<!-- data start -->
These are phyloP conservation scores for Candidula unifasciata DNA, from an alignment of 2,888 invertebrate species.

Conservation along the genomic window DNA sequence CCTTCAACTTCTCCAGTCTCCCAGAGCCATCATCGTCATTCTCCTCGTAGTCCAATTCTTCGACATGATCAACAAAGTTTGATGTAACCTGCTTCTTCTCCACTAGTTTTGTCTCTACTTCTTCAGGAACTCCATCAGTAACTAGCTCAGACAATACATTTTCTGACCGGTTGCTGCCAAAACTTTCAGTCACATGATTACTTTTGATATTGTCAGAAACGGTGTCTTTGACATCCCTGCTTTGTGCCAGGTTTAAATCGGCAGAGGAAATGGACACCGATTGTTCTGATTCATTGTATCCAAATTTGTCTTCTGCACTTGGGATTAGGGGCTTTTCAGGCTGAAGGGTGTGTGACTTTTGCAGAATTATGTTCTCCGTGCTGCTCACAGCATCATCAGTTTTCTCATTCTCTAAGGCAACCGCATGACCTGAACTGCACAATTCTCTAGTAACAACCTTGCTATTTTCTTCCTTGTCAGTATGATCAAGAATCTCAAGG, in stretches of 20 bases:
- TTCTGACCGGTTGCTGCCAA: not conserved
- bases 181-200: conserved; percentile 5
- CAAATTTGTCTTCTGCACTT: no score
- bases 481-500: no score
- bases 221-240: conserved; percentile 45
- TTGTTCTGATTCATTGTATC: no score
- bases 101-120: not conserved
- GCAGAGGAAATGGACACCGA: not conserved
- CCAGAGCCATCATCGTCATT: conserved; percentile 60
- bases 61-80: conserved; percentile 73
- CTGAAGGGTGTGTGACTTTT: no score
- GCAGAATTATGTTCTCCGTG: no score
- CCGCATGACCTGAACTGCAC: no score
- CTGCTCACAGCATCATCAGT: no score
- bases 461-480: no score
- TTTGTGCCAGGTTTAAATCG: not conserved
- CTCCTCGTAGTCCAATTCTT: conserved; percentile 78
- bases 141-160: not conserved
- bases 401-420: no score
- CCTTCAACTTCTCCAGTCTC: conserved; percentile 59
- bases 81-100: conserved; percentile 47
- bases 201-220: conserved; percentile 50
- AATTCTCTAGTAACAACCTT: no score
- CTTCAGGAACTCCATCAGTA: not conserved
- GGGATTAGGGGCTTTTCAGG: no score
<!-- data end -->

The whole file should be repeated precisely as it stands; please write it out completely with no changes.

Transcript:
These are phyloP conservation scores for Candidula unifasciata DNA, from an alignment of 2,888 invertebrate species.

Conservation along the genomic window DNA sequence CCTTCAACTTCTCCAGTCTCCCAGAGCCATCATCGTCATTCTCCTCGTAGTCCAATTCTTCGACATGATCAACAAAGTTTGATGTAACCTGCTTCTTCTCCACTAGTTTTGTCTCTACTTCTTCAGGAACTCCATCAGTAACTAGCTCAGACAATACATTTTCTGACCGGTTGCTGCCAAAACTTTCAGTCACATGATTACTTTTGATATTGTCAGAAACGGTGTCTTTGACATCCCTGCTTTGTGCCAGGTTTAAATCGGCAGAGGAAATGGACACCGATTGTTCTGATTCATTGTATCCAAATTTGTCTTCTGCACTTGGGATTAGGGGCTTTTCAGGCTGAAGGGTGTGTGACTTTTGCAGAATTATGTTCTCCGTGCTGCTCACAGCATCATCAGTTTTCTCATTCTCTAAGGCAACCGCATGACCTGAACTGCACAATTCTCTAGTAACAACCTTGCTATTTTCTTCCTTGTCAGTATGATCAAGAATCTCAAGG, in stretches of 20 bases:
- TTCTGACCGGTTGCTGCCAA: not conserved
- bases 181-200: conserved; percentile 5
- CAAATTTGTCTTCTGCACTT: no score
- bases 481-500: no score
- bases 221-240: conserved; percentile 45
- TTGTTCTGATTCATTGTATC: no score
- bases 101-120: not conserved
- GCAGAGGAAATGGACACCGA: not conserved
- CCAGAGCCATCATCGTCATT: conserved; percentile 60
- bases 61-80: conserved; percentile 73
- CTGAAGGGTGTGTGACTTTT: no score
- GCAGAATTATGTTCTCCGTG: no score
- CCGCATGACCTGAACTGCAC: no score
- CTGCTCACAGCATCATCAGT: no score
- bases 461-480: no score
- TTTGTGCCAGGTTTAAATCG: not conserved
- CTCCTCGTAGTCCAATTCTT: conserved; percentile 78
- bases 141-160: not conserved
- bases 401-420: no score
- CCTTCAACTTCTCCAGTCTC: conserved; percentile 59
- bases 81-100: conserved; percentile 47
- bases 201-220: conserved; percentile 50
- AATTCTCTAGTAACAACCTT: no score
- CTTCAGGAACTCCATCAGTA: not conserved
- GGGATTAGGGGCTTTTCAGG: no score